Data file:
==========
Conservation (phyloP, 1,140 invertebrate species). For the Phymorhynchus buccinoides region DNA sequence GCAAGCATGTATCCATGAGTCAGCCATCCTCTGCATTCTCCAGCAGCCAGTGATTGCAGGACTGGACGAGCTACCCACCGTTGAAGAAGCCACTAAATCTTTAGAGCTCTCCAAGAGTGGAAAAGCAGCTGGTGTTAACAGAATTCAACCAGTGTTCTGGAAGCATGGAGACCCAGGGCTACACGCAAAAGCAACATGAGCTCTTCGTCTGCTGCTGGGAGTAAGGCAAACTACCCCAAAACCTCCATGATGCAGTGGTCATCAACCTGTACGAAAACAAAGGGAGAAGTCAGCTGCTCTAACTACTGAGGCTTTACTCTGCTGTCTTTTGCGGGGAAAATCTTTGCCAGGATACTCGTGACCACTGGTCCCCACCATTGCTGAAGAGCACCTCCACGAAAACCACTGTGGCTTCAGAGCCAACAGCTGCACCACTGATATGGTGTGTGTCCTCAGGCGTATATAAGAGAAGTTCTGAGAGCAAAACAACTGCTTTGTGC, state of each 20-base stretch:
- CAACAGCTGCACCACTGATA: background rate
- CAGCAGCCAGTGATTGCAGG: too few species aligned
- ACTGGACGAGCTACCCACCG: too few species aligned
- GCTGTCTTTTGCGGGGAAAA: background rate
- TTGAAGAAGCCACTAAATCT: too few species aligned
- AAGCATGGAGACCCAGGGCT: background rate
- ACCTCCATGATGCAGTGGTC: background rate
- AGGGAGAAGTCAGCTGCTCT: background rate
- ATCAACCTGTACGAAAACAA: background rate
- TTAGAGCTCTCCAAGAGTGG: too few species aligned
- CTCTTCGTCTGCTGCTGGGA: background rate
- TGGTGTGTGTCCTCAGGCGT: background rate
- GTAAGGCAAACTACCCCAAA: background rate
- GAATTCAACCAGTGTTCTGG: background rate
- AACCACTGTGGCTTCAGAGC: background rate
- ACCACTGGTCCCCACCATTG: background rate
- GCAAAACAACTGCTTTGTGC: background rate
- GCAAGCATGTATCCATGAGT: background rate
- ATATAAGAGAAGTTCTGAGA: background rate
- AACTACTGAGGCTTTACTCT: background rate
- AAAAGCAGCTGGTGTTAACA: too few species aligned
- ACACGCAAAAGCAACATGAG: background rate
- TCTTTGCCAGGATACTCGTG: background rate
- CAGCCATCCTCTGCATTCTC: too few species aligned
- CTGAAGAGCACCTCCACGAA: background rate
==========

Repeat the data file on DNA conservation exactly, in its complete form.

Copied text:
Conservation (phyloP, 1,140 invertebrate species). For the Phymorhynchus buccinoides region DNA sequence GCAAGCATGTATCCATGAGTCAGCCATCCTCTGCATTCTCCAGCAGCCAGTGATTGCAGGACTGGACGAGCTACCCACCGTTGAAGAAGCCACTAAATCTTTAGAGCTCTCCAAGAGTGGAAAAGCAGCTGGTGTTAACAGAATTCAACCAGTGTTCTGGAAGCATGGAGACCCAGGGCTACACGCAAAAGCAACATGAGCTCTTCGTCTGCTGCTGGGAGTAAGGCAAACTACCCCAAAACCTCCATGATGCAGTGGTCATCAACCTGTACGAAAACAAAGGGAGAAGTCAGCTGCTCTAACTACTGAGGCTTTACTCTGCTGTCTTTTGCGGGGAAAATCTTTGCCAGGATACTCGTGACCACTGGTCCCCACCATTGCTGAAGAGCACCTCCACGAAAACCACTGTGGCTTCAGAGCCAACAGCTGCACCACTGATATGGTGTGTGTCCTCAGGCGTATATAAGAGAAGTTCTGAGAGCAAAACAACTGCTTTGTGC, state of each 20-base stretch:
- CAACAGCTGCACCACTGATA: background rate
- CAGCAGCCAGTGATTGCAGG: too few species aligned
- ACTGGACGAGCTACCCACCG: too few species aligned
- GCTGTCTTTTGCGGGGAAAA: background rate
- TTGAAGAAGCCACTAAATCT: too few species aligned
- AAGCATGGAGACCCAGGGCT: background rate
- ACCTCCATGATGCAGTGGTC: background rate
- AGGGAGAAGTCAGCTGCTCT: background rate
- ATCAACCTGTACGAAAACAA: background rate
- TTAGAGCTCTCCAAGAGTGG: too few species aligned
- CTCTTCGTCTGCTGCTGGGA: background rate
- TGGTGTGTGTCCTCAGGCGT: background rate
- GTAAGGCAAACTACCCCAAA: background rate
- GAATTCAACCAGTGTTCTGG: background rate
- AACCACTGTGGCTTCAGAGC: background rate
- ACCACTGGTCCCCACCATTG: background rate
- GCAAAACAACTGCTTTGTGC: background rate
- GCAAGCATGTATCCATGAGT: background rate
- ATATAAGAGAAGTTCTGAGA: background rate
- AACTACTGAGGCTTTACTCT: background rate
- AAAAGCAGCTGGTGTTAACA: too few species aligned
- ACACGCAAAAGCAACATGAG: background rate
- TCTTTGCCAGGATACTCGTG: background rate
- CAGCCATCCTCTGCATTCTC: too few species aligned
- CTGAAGAGCACCTCCACGAA: background rate